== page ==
I think people who follow me on Twitter sometimes get very annoyed by this. And actually, I should be the one to get annoyed, because this is difficult to do. Not everyone does it, but it's something that I'm really committed to doing—looking at things from different perspectives. I think it's very easy to look at things from the perspective of Brussels or Washington, but it's very mistaken to only look at things from those perspectives and to assume that we have access to everything that is real, that is true and that is good.
Now, it may actually be true that we do and that no one else does, but without testing the proposition, without actually going out and trying to make the effort to look at it from other perspectives, then we'll never be sure. So these are sort of my deepest commitments in terms of how I look at things. I don't read a lot because I've read a lot in the past. I don't think it's as necessary. I try to read things that force me to think in completely different ways, and those are not so easy to find or so available.
I do travel a lot, even during the pandemic. And the books are all of them related to those experiences of traveling. And usually it's traveling that I find my best ideas and that I'm forced to think in different ways and new ways.
Brian Anderson: Very interesting. And you've mentioned to me, and I think on Twitter that you're considering writing a novel. Is that right?
Bruno Maçães: Right. It is and may actually be the next book. I'm sort of taking a little break to think because I have seven different projects. And this time around, it's been slightly difficult to pick one to focus entirely on. But fiction would have many advantages. I'm not a native speaker of English, but I certainly would like to write the novel in English. So that poses a challenge. You don't have the same flexibility, creativity in your second language. But I would try to address that and other people have done it in the past. It's more work, but it can be done.
But you have many advantages in terms of precisely what I'm talking about here, of trying to have what literary theorists call the "dialogical approach to reality," where you look at things from many different perspectives. And whether you want it or not, in a non-fiction book, there's one voice. And you have to take responsibility for that voice entirely. It's yours. In a nonfiction book, it's you, it's the author. But in a fiction book, there can be many voices and all the contradictions, which are productive contradictions and all the different nuances of looking at things from different perspectives.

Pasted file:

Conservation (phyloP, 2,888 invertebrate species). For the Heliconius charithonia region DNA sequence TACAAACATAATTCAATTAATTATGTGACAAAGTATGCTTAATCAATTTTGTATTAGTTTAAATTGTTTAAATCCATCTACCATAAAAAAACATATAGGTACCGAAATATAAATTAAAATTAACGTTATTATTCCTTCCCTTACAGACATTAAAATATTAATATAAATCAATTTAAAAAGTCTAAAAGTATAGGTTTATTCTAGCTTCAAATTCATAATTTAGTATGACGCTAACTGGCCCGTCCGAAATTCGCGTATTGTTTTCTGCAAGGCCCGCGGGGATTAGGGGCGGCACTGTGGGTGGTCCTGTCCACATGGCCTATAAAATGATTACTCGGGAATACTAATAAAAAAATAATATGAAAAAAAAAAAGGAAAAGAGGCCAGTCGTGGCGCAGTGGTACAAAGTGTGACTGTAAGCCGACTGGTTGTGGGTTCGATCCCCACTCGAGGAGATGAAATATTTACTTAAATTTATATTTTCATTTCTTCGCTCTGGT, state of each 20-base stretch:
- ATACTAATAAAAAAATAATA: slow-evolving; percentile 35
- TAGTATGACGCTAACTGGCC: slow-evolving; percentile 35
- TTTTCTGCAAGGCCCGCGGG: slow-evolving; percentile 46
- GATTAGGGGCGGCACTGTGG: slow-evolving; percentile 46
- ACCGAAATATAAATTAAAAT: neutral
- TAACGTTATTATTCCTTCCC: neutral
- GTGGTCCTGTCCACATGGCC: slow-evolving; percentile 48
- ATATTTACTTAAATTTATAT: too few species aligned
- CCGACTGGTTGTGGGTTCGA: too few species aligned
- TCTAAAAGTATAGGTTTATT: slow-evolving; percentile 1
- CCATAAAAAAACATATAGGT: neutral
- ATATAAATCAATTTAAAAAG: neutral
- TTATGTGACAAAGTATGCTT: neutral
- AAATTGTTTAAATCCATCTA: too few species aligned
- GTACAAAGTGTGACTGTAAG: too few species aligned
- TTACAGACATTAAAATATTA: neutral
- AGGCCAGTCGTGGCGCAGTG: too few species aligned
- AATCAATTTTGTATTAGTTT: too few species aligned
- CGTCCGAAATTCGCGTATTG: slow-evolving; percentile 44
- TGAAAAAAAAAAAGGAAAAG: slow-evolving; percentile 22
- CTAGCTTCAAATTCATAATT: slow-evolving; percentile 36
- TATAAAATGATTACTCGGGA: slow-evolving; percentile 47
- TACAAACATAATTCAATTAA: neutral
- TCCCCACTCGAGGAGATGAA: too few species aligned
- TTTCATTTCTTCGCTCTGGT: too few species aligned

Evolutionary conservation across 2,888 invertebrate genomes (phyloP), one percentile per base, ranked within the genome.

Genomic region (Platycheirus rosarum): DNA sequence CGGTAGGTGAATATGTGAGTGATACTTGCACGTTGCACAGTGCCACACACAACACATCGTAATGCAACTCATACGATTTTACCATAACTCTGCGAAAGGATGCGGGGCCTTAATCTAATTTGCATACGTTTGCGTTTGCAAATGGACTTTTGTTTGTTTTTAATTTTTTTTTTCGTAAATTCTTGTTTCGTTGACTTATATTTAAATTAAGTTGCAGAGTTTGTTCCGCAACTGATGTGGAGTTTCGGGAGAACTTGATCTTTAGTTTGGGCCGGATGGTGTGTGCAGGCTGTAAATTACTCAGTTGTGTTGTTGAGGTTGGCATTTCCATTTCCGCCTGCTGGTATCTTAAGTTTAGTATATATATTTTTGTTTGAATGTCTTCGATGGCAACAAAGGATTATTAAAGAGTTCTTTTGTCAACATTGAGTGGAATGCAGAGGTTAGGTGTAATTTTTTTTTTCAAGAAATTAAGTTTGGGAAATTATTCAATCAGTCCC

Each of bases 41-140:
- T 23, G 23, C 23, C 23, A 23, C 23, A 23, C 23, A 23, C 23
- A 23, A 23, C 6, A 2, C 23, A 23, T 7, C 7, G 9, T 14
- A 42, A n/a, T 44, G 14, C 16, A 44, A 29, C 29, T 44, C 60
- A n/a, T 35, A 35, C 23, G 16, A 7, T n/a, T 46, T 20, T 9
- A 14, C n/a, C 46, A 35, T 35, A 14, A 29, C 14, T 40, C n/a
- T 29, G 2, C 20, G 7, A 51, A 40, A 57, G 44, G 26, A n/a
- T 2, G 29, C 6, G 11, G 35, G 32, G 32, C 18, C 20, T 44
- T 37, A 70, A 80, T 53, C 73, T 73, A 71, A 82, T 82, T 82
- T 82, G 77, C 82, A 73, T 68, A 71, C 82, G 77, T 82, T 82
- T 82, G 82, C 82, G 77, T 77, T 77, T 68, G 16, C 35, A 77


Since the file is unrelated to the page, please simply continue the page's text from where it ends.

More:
It can be much more easily incorporated in the dialectic of the characters and the dialogue of the characters. So I think even to talk about geopolitics, a novel would offer limitless possibilities. It wouldn't be a spy thriller, although it could have some elements of that, but it would be a geopolitical novel in the sense of forcing us to look at power, forcing us to look at the world, at different civilizations, different cultures, how they clash, how they interact from the perspective of literary work. If you ask me, is there a model for this? There are a few.
Joseph Carr did this very well and Naipaul, one of my personal heroes, he has very political. He wrote very geopolitical novels that, in a way, one has to recognize are richer and they can be richer than a nonfiction book when dealing with topics of geopolitics, politics, global power, money, class, and other such difficult issues.
Brian Anderson: Well, thank you very much, Bruno. Please check out Bruno Maçães's work on the City Journal website. We'll link to his author page in the description. He's written a number of fascinating essays on technology and geopolitics. I think if you haven't encountered his work, you'll enjoy them. You can find City Journal on Twitter @City Journal, on Instagram @CityJournal_MI. And as always, if you like what you've heard on the podcast, please give us a five star rating on iTunes. Bruno, great to talk with you again and look forward to continuing to engage with your work.
Bruno Maçães: Always a pleasure, Brian, always a pleasure talking to you.